Asking for a raise is hard enough in normal economic times. But in the current economic climate, when you feel glad to even have a job, how risky is it to ask for a higher salary, and how do you do it? Tara Siegel Bernard explored this issue in a recent article for The New York Times.
“If you are a good-performing employee who is contributing, I think it poses zero danger,” saidMike Zwell, a consultant and author. “The worst that will happen is that they will say no, and give you some reason for it.”
Still, compensation budgets remain tight, and the employees who are getting raises tend to be their company’s top-performing stars with unique skills — in other words, the employees who stand the highest risk of being poached by competitors.
How can you set yourself apart? Much depends on how you are perceived and your overall approach when you have the conversation. So before you walk into your boss’s office, consider the following:
ARE YOU DESERVING? Well before you ask about a raise, you need to get a sense of how you are perceived. Most workers have said their employers don’t provide enough feedback. If your employer doesn’t have formal performance reviews in place, set up a time to ask your supervisor about how you’re doing.
THE PREPARATION. Once you’ve decided you deserve a raise, take the time to build your case. Keep a file of the “attaboy and attagirl” letters from associates or clients, which will help justify your request. Keep track of any additional responsibilities you’ve taken on, perhaps because others were laid off or your role has simply evolved or expanded. Writing it down will help you organize your thoughts. On one side, make a column listing all of your responsibilities. In another column, list what you’ve accomplished in order of importance. Going through this exercise will help you develop a strong case for your supervisors, many of whom don’t control the company purse strings. So make their job easy. To give you a raise, your boss may have to ask his or her superior.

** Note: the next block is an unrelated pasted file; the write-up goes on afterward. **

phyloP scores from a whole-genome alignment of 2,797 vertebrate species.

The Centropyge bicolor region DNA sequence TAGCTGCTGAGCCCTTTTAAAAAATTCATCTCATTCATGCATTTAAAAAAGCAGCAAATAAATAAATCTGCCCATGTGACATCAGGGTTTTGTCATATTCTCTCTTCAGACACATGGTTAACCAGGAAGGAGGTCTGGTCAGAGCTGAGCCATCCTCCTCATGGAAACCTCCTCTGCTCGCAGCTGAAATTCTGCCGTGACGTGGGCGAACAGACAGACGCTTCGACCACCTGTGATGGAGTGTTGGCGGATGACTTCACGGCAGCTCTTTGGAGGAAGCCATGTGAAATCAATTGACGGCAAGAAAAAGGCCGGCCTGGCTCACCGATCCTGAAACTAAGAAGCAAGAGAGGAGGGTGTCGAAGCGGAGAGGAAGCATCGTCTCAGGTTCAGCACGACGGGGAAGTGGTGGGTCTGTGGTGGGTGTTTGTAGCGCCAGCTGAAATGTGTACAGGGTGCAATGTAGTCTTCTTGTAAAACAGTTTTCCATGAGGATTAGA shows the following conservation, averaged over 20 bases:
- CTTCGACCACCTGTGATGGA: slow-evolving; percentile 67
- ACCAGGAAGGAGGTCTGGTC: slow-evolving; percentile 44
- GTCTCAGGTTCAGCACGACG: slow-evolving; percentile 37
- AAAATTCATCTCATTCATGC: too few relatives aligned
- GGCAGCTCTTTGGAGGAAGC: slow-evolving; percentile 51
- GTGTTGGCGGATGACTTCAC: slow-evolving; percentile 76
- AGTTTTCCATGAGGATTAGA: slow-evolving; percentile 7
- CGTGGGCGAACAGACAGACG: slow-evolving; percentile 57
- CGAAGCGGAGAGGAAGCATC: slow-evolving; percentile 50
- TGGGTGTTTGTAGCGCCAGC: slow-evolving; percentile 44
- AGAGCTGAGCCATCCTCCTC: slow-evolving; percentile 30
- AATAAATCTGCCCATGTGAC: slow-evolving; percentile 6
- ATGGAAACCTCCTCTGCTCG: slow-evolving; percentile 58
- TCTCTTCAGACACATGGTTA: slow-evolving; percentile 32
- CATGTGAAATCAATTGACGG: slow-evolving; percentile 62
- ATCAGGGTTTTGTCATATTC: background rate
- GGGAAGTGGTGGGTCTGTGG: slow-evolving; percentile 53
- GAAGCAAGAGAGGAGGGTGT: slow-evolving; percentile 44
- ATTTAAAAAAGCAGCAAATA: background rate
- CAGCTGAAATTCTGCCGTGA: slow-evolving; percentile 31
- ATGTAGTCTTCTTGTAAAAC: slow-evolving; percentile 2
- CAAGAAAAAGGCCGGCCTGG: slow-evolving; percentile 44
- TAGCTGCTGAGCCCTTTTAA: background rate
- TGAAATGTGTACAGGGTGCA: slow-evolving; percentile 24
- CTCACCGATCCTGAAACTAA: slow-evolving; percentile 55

THE NUMBERS. Try to assess how fairly you’re being paid. The most effective way may be through networking or trusted internal sources. Does your company have pay grades with minimum and maximum levels? Where do you fall? Is your request realistic?
PRACTICE. Before you approach your boss, summarize the main points you’d like to make, practice your delivery with a partner and envision what sort of response you might get.
HOW YOU ASK. Don’t make threats or ultimatums. Your boss is more likely to try to find the money if you make it clear that you are happy to be part of the company.
Even a disappointing result could have a positive outcome long term, because you’ve opened the lines of communication, which can help build your relationship with your boss.
Topics: Negotiating Your Next Salary
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